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France has detected its first sexually-transmitted case of the Zika virus.
A senior health official announced today that a woman whose partner travelled to Brazil, the epicentre of the virus outbreak, was affected.
Earlier this week, U.S. officials said they were investigating 14 reports of the mosquito-borne disease that may have been transmitted through sex - including to several pregnant women.
Francois Bourdillon, head of France's Institute for Public Health Surveillance, said the infected woman was the country's "first confirmed indigenous case of transmission".
"This was a woman who had never travelled. Her partner had come from Brazil, so she was tested," Mr Bourdillon said, adding that both patients were doing well.
There is no cure or treatment for the virus which has so far spread to more than 30 countries.
The first case of the Zika virus has been confirmed in South Africa, health authorities have said.
The mosquito-borne virus was found in a Columbian man visiting Johannesburg.
Health Minister Aaron Motsoaledi said: "The businessman presented with fever and a rash approximately four days after arrival in South Africa but is now fully recovered."
The World Health Organization declared the outbreak a global public health emergency on February 1.
A 61-year-old woman has been confirmed as the first Zika case in Trinidad and Tobago, the country's health ministry said.
Thousands of people across central and south America have already contracted the virus including many pregnant women.
The mosquito-borne disease has been linked to microcephaly in babies, an abnormal smallness of the head.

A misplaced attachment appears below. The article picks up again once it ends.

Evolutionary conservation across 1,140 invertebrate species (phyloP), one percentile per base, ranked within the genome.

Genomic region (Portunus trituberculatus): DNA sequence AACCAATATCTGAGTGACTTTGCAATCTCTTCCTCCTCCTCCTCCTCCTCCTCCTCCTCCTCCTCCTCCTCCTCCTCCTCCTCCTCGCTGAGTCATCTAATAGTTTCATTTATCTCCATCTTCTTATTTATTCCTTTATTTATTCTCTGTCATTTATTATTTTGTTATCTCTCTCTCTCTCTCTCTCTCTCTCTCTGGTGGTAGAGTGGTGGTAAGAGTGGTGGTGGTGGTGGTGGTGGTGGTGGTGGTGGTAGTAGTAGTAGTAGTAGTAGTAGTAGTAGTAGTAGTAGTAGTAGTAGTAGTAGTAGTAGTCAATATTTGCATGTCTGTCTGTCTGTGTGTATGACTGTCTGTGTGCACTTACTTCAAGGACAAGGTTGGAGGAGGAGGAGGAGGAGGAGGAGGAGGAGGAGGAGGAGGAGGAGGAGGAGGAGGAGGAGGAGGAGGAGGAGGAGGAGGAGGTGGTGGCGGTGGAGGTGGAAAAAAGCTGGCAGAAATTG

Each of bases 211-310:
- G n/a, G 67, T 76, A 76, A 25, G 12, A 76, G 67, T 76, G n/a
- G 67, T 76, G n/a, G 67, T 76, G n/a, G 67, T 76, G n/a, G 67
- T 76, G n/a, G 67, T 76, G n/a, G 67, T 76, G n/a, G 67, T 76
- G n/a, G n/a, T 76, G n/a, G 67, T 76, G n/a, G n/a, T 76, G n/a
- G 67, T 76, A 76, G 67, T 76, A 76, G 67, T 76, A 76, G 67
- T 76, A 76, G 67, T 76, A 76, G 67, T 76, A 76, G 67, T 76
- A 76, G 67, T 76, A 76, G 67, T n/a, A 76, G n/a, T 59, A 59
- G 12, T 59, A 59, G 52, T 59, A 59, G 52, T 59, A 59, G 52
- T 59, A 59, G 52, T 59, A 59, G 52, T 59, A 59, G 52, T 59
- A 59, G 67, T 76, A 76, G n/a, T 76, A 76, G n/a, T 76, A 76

More than 200,000 Brazilian soldiers have been out on the streets today as part of an education drive to combat the spread of the Zika virus.
The troops are handing out leaflets and aim to reach three million homes in 350 cities.
Video report by ITV News' reporter Helen Callaghan
Brazil's President led a nationwide campaign to educate people in how they can help in the fight against Zika today, by visiting homes and sharing tips on how to deter virus carrying mosquitoes with the public.
President Dilma Rousseff, cabinet ministers, and as many as 220,000 troops all went door to door on the so-called National Day for "Zero Zika" in a concentrated effort to raise awareness about the disease which cuurently has no vaccine or treatment.
More than 5,000 pregnant women in Colombia have contracted the Zika virus, bringing the total infections to 31,555, the country's health ministry has said.
The mosquito-borne disease has been linked to the microcephaly in babies, an abnormal smallness of the head which can be due to abnormal brain development.
Three people died of Zika-related complications in Brazil last year, the country's health ministry said.
A fourth British traveller has been diagnosed with the Zika virus since the beginning of the current outbreak, Public Health England has said.
The person had recently returned from Venezuela.
It brings the total number of cases detected in the UK in 2016 up to four.
Only two cases were diagnosed in Britain through the whole of last year, in travellers who had visited Colombia and Guyana or Suriname.
More than 3,100 pregnant Colombian women are infected with the Zika virus, the country's president said.
The mosquito-borne disease is continuing its rapid spread across the Americas.
President Juan Manuel Santos also projected there could be up to 600,000 infections in 2016.
The virus has been linked to the microcephaly in babies, which prevents fetus' brains from developing properly.
There is no vaccine or treatment.
There are so far no recorded cases of Zika-linked microcephaly in Colombia, Santos said.
There are 25,645 people infected with the disease in Colombia, Santos said during a TV broadcast with health officials, among them 3,177 pregnant women.
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